At Friday’s special meeting, the council directed Council member Frances Marquez to comply with the records law and placed an item on the council’s June 27 meeting agenda to censure Marquez — an official condemnation from the rest of the council that requires a majority vote.
The public records requests and the censure stem from the city’s refusal to change the way it elects city council members.
At a March 14 meeting, the city council voted behind closed doors 4-1 to reject a letter they received from Malibu-based Attorney Kevin Shenkman demanding the city switch to district elections, allegeding the current at-large voting system disenfranchises minorities.
In at-large elections, residents citywide can vote for as many candidates as there are council openings. So if two seats on the council are up for grabs, residents can vote for two candidates.
In by-district elections, residents can only vote for one candidate to represent the area and neighborhood they live in.
Marquez was the dissenting vote and is now facing public pressure from her colleagues to turn over records related to the secret vote in a request filed by Californians Aware (CalAware), a statewide open government advocacy group.
CalAware is the same group suing the city for allegedly violating the state’s open meeting law, the Ralph M. Brown Act, when council members secretly voted to reject district elections March 14.
At Friday’s special meeting, Marquez called the move to censure her a “political stunt” by her colleagues.
At a special meeting in December, Marquez said her colleagues didn’t want to switch voting methods because they might lose their spot on the council.
“Someone will be forced to have to sit out the next election. Why would members comply with the law when they are benefited from a system that works for them,” she said.
Staff recommends censuring Marquez for allegedly violating California law by failing to respond to records requests and failing to respond to these requests in a timely manner, according to the staff report.
After the city clerk received records requests from CalAware and Fortis LLP, a law firm based in Costa Mesa, Marquez either failed to hand over the information to the city clerk in a timely manner or did not respond at all, according to the staff report.
The records request required information from all city council members, and Marquez was the only member to not respond within 10 days.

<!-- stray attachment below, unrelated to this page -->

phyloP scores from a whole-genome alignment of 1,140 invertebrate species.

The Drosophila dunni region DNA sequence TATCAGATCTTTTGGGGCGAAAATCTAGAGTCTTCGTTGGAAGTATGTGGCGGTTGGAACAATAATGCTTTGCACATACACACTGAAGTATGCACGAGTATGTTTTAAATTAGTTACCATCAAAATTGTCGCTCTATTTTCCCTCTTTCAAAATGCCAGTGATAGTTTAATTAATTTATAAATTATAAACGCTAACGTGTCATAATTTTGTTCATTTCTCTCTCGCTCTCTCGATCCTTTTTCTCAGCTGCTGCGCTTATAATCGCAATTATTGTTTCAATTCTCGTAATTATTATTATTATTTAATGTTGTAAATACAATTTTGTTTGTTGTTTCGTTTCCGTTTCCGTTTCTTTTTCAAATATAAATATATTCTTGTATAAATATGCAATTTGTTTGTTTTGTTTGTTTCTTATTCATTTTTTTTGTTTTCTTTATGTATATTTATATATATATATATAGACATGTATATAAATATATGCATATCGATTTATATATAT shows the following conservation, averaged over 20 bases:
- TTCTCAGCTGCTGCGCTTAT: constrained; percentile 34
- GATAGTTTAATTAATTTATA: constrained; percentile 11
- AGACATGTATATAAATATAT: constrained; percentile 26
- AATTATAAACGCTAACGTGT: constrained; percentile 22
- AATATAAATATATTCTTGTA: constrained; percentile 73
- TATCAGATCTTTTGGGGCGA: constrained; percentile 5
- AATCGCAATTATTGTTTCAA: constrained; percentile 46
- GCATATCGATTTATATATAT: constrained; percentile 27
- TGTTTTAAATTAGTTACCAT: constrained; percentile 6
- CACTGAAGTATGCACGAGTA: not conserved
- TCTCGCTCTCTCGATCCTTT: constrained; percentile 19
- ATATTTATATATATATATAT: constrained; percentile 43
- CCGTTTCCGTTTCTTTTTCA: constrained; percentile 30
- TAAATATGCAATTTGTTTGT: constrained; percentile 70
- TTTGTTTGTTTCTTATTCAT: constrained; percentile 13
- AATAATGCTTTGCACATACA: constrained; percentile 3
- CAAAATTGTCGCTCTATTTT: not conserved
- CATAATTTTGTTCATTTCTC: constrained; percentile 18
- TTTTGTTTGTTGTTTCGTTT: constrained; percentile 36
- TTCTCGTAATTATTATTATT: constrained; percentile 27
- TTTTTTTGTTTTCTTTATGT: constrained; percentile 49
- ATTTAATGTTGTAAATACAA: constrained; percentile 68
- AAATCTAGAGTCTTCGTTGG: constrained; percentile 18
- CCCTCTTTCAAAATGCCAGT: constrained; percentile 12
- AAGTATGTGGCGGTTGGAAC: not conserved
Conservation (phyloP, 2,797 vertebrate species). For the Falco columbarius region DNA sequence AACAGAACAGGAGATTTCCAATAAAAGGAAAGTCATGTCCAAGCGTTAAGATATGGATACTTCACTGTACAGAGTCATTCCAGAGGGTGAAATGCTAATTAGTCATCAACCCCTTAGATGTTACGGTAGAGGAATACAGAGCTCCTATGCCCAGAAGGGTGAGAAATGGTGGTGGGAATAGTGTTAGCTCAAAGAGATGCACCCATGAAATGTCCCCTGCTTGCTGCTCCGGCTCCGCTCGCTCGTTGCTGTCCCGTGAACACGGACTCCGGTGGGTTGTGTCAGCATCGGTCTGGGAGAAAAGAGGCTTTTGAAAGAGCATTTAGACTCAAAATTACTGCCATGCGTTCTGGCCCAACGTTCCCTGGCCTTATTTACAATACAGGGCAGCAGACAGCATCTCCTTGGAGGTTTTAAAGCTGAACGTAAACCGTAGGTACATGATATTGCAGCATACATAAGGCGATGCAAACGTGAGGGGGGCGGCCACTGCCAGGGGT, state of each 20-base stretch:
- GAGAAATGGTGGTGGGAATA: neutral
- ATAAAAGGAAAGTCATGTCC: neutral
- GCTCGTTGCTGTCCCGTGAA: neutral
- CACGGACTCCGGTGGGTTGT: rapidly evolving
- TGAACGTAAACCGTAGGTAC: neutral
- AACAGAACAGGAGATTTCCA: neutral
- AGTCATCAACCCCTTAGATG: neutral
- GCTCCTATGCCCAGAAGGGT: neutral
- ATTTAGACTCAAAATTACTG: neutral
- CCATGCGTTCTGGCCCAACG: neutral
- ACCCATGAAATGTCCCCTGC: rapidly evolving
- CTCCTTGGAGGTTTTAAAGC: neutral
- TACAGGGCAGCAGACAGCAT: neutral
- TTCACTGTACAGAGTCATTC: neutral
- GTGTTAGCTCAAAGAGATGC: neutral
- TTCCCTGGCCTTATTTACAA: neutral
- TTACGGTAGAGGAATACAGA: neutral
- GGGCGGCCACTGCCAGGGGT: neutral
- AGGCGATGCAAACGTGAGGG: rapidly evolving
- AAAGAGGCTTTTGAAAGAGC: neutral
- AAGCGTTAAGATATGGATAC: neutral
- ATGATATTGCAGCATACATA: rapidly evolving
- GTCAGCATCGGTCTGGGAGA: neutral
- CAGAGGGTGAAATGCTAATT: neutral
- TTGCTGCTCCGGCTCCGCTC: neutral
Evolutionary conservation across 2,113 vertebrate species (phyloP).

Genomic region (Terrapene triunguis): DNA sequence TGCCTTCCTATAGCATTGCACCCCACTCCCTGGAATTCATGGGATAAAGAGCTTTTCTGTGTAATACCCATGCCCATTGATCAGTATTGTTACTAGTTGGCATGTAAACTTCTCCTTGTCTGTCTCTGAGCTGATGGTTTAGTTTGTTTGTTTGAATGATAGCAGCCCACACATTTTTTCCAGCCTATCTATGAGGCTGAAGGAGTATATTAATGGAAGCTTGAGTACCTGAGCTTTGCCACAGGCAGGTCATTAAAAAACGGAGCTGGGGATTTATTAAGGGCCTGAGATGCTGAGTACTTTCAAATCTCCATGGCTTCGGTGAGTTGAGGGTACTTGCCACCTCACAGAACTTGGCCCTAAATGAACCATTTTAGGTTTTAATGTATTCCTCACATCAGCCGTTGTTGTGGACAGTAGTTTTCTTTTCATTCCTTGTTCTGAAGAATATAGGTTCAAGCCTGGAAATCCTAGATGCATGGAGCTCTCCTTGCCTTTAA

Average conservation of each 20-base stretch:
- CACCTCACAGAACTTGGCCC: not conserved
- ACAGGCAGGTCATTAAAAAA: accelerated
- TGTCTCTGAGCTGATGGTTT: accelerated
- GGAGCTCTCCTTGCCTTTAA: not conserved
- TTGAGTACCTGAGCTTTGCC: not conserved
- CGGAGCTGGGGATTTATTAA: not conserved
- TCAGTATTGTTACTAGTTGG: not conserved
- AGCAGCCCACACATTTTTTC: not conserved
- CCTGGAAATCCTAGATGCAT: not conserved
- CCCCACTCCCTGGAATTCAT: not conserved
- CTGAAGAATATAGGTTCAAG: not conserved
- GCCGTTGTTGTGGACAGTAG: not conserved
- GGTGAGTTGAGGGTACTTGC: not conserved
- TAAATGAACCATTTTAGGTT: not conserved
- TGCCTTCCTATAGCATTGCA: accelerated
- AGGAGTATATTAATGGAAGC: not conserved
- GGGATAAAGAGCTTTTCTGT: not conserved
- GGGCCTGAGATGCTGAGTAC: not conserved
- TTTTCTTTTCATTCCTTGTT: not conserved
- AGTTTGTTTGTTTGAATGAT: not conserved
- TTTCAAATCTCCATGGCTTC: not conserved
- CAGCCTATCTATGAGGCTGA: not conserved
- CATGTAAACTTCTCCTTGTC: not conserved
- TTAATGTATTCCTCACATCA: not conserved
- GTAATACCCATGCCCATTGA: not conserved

“The biggest problem with a lot of this is the rest of us on the council were all asked to comply and … to provide information off of our personal computers,” Mayor Paulo Morales said at the June 10 council meeting.
“We were given a deadline at the request of the city manager of which to comply which keeps the city itself out of a position of being sued or at least to where the city and the city clerk can respond to the records request in a timely fashion and in compliance with state law,” he said.
However, Marquez said she provided all the request documents, but the Cypress City Attorney Fred Galante refuted her claim, saying that the records requests are incomplete from Marquez.
Marquez also said she hired an outside attorney to aid her with providing the records because she does not trust the city’s administration. Additionally, she said her responses were late because her attorney contracted COVID-19.
“The city has received all the documents from me,” Marquez said at the council meeting. “This meeting is a political stunt. It’s a form of harassment from everybody here on the dias. My attorneys and I have worked together with City Attorney Fred Galante throughout this process. Attorney Galante was fine with the timeline process. My attorney got COVID during the process, and Attorney Galante was aware that the work would take more time.”
Galante held that because Marquez did not comply within 10 days of the records requests that she is in violation of state law.
The council voted to require that Marquez respond immediately to public records requests filed by CalAware and other entities. The council also voted to require all members adhere to public records request response deadlines, which is 10 days.
The city has also come under fire recently from CalAware for allegedly violating California’s open meetings law, also known as the Brown Act, after meeting in secret 11 times to discuss the city’s election method, according to the lawsuit filed by CalAware.
CalAware filed a lawsuit against the city for preventing the public from participating in the discussions regarding potential moving the city to by-district elections.
Marquez said the requested information had to do with email correspondence regarding the city’s discussion about implementing district elections.
“I can’t help but ask myself about the parallels that I see here with the city located next to us, the city of Anaheim. These public records act requests are related to going to district elections,” Marquez said at the meeting. “We are being sued because my colleagues don’t want to go to district elections.”
Council also approved two items to require all members to adhere to Public Records Act response deadlines and hire special legal counsel to assist in responding to Public Records Act requests. Future council meetings will include an item about public records request procedures in addition to the discussion about censuring Marquez.
Angelina Hicks is a Voice of OC Reporting Fellow. Contact her at firstname.lastname@example.org or on Twitter @angelinahicks13.